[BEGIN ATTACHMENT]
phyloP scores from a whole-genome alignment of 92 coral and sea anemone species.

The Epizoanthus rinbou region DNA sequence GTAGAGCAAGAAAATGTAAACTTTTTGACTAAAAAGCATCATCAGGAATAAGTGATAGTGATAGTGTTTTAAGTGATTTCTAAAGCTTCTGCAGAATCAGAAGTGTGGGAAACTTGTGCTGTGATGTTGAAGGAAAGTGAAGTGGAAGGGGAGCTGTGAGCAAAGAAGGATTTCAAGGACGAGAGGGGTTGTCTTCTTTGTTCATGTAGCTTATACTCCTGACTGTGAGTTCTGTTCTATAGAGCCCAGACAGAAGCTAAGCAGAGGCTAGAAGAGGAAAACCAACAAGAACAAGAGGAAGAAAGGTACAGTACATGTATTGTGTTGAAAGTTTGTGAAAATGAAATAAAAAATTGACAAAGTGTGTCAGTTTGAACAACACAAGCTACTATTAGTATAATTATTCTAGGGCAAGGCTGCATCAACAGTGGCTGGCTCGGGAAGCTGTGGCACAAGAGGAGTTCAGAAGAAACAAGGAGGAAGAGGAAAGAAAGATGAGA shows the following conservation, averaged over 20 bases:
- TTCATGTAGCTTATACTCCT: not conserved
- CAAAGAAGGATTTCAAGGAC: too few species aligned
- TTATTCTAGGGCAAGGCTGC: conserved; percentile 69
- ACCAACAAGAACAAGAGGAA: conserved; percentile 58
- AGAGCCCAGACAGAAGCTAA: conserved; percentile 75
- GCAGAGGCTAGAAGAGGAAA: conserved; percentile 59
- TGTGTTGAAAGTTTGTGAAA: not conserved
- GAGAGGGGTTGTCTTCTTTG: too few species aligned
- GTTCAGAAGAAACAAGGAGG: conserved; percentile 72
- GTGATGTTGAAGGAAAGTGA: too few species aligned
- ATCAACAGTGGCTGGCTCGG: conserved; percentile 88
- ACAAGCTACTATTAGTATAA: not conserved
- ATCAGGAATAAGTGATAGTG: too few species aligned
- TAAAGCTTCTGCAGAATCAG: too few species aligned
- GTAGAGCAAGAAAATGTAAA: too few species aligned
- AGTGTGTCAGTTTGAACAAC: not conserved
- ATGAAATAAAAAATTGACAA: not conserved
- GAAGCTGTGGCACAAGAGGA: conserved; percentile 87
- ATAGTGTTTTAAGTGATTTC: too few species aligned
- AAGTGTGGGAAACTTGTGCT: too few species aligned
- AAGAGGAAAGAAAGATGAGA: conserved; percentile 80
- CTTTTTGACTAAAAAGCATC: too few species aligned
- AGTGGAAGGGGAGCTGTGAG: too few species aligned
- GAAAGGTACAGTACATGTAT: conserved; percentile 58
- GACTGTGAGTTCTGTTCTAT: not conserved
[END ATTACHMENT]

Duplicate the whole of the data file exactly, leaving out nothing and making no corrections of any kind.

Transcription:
phyloP scores from a whole-genome alignment of 92 coral and sea anemone species.

The Epizoanthus rinbou region DNA sequence GTAGAGCAAGAAAATGTAAACTTTTTGACTAAAAAGCATCATCAGGAATAAGTGATAGTGATAGTGTTTTAAGTGATTTCTAAAGCTTCTGCAGAATCAGAAGTGTGGGAAACTTGTGCTGTGATGTTGAAGGAAAGTGAAGTGGAAGGGGAGCTGTGAGCAAAGAAGGATTTCAAGGACGAGAGGGGTTGTCTTCTTTGTTCATGTAGCTTATACTCCTGACTGTGAGTTCTGTTCTATAGAGCCCAGACAGAAGCTAAGCAGAGGCTAGAAGAGGAAAACCAACAAGAACAAGAGGAAGAAAGGTACAGTACATGTATTGTGTTGAAAGTTTGTGAAAATGAAATAAAAAATTGACAAAGTGTGTCAGTTTGAACAACACAAGCTACTATTAGTATAATTATTCTAGGGCAAGGCTGCATCAACAGTGGCTGGCTCGGGAAGCTGTGGCACAAGAGGAGTTCAGAAGAAACAAGGAGGAAGAGGAAAGAAAGATGAGA shows the following conservation, averaged over 20 bases:
- TTCATGTAGCTTATACTCCT: not conserved
- CAAAGAAGGATTTCAAGGAC: too few species aligned
- TTATTCTAGGGCAAGGCTGC: conserved; percentile 69
- ACCAACAAGAACAAGAGGAA: conserved; percentile 58
- AGAGCCCAGACAGAAGCTAA: conserved; percentile 75
- GCAGAGGCTAGAAGAGGAAA: conserved; percentile 59
- TGTGTTGAAAGTTTGTGAAA: not conserved
- GAGAGGGGTTGTCTTCTTTG: too few species aligned
- GTTCAGAAGAAACAAGGAGG: conserved; percentile 72
- GTGATGTTGAAGGAAAGTGA: too few species aligned
- ATCAACAGTGGCTGGCTCGG: conserved; percentile 88
- ACAAGCTACTATTAGTATAA: not conserved
- ATCAGGAATAAGTGATAGTG: too few species aligned
- TAAAGCTTCTGCAGAATCAG: too few species aligned
- GTAGAGCAAGAAAATGTAAA: too few species aligned
- AGTGTGTCAGTTTGAACAAC: not conserved
- ATGAAATAAAAAATTGACAA: not conserved
- GAAGCTGTGGCACAAGAGGA: conserved; percentile 87
- ATAGTGTTTTAAGTGATTTC: too few species aligned
- AAGTGTGGGAAACTTGTGCT: too few species aligned
- AAGAGGAAAGAAAGATGAGA: conserved; percentile 80
- CTTTTTGACTAAAAAGCATC: too few species aligned
- AGTGGAAGGGGAGCTGTGAG: too few species aligned
- GAAAGGTACAGTACATGTAT: conserved; percentile 58
- GACTGTGAGTTCTGTTCTAT: not conserved